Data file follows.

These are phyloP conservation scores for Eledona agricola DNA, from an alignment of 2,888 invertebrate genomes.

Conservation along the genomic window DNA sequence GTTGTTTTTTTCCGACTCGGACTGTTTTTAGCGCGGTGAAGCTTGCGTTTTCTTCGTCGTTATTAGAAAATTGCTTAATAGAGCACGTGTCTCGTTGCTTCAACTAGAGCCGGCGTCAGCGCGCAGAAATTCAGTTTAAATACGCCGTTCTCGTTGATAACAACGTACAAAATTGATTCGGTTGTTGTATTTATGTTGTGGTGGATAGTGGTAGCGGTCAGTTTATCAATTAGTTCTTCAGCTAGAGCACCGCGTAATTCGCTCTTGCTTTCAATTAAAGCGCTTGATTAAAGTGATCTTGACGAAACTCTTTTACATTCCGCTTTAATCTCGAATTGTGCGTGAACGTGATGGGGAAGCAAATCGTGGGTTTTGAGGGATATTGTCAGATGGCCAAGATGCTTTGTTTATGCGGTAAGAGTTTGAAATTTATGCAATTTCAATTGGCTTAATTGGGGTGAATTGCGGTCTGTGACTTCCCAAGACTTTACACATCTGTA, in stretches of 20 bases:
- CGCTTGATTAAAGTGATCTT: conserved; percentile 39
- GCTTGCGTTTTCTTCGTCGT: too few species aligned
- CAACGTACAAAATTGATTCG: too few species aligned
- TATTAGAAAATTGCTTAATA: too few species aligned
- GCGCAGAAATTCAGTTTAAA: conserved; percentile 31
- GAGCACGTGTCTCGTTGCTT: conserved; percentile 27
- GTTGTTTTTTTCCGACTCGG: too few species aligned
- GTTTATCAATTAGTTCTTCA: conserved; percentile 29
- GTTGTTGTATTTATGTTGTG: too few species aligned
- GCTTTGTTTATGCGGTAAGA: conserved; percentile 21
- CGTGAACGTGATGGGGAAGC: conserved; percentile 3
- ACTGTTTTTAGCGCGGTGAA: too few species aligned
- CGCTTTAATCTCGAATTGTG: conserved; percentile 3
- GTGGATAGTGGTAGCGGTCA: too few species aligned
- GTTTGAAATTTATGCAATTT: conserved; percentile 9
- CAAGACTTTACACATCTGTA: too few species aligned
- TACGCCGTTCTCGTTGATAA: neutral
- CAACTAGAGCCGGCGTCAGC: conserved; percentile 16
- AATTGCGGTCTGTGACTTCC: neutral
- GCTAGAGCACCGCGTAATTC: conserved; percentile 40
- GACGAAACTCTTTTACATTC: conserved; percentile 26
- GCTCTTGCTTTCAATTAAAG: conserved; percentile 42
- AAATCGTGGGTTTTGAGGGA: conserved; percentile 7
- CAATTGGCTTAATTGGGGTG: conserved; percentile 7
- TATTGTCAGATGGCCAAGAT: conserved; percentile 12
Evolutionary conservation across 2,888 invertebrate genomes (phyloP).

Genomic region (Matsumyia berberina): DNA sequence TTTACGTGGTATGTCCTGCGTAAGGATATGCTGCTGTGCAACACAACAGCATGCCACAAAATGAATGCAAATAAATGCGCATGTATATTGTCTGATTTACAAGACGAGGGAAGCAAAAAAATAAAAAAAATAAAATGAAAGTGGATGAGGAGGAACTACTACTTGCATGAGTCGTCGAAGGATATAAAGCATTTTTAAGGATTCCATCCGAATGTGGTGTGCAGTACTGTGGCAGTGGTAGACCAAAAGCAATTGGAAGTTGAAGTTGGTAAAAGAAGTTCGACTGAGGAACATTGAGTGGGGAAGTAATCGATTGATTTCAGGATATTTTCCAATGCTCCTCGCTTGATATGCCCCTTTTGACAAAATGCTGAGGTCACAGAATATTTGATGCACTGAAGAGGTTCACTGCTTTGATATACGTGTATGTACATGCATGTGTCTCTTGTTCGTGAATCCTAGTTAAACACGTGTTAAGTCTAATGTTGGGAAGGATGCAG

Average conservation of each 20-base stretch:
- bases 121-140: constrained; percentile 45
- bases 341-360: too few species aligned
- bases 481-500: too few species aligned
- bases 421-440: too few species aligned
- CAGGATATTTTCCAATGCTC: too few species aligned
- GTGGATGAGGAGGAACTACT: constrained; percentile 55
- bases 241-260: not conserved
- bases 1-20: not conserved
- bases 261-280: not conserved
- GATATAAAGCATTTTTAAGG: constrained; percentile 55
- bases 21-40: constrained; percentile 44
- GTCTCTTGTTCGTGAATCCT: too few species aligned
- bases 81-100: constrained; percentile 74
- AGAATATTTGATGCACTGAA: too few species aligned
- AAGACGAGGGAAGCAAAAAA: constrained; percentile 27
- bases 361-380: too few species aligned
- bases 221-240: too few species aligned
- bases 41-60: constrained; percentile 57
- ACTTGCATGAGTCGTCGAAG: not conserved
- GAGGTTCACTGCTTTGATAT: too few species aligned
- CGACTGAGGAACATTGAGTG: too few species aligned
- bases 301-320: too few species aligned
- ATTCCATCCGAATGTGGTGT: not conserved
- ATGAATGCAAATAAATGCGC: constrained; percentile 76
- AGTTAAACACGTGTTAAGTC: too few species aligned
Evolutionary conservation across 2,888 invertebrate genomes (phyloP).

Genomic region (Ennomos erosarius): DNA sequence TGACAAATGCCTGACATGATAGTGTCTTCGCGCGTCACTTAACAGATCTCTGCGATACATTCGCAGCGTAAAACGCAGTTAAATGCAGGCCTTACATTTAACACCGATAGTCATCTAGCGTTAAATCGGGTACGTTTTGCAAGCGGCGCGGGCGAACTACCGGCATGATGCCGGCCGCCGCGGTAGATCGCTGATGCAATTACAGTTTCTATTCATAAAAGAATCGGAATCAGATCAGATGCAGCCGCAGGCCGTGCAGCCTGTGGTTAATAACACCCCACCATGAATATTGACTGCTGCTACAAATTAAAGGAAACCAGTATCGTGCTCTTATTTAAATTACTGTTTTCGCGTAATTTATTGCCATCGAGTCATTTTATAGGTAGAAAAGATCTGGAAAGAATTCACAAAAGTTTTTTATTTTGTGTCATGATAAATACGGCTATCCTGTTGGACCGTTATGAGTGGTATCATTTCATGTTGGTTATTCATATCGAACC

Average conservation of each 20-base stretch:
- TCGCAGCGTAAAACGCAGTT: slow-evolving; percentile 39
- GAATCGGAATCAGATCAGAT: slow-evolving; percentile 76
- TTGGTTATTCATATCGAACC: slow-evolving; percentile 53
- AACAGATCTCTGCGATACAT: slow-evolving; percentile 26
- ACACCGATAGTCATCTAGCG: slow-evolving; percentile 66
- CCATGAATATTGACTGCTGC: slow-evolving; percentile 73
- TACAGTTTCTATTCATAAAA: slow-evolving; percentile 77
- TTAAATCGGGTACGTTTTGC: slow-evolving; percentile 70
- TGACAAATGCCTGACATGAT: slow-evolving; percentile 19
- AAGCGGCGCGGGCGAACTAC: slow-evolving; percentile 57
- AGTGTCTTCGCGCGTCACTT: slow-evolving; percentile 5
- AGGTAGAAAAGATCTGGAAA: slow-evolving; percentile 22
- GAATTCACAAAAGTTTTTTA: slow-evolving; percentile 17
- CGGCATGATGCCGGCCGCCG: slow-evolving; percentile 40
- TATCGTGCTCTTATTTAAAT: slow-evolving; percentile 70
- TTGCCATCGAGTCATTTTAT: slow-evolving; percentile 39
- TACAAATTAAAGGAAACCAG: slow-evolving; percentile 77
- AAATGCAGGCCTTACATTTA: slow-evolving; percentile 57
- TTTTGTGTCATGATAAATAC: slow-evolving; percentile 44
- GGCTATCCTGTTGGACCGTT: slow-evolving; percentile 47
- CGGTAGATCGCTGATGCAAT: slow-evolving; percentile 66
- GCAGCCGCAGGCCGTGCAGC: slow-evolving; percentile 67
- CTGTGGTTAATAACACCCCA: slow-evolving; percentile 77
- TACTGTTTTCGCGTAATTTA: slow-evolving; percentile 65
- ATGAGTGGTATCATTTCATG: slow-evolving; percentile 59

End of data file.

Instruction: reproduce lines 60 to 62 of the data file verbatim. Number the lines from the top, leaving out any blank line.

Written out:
- GAATCGGAATCAGATCAGAT: slow-evolving; percentile 76
- TTGGTTATTCATATCGAACC: slow-evolving; percentile 53
- AACAGATCTCTGCGATACAT: slow-evolving; percentile 26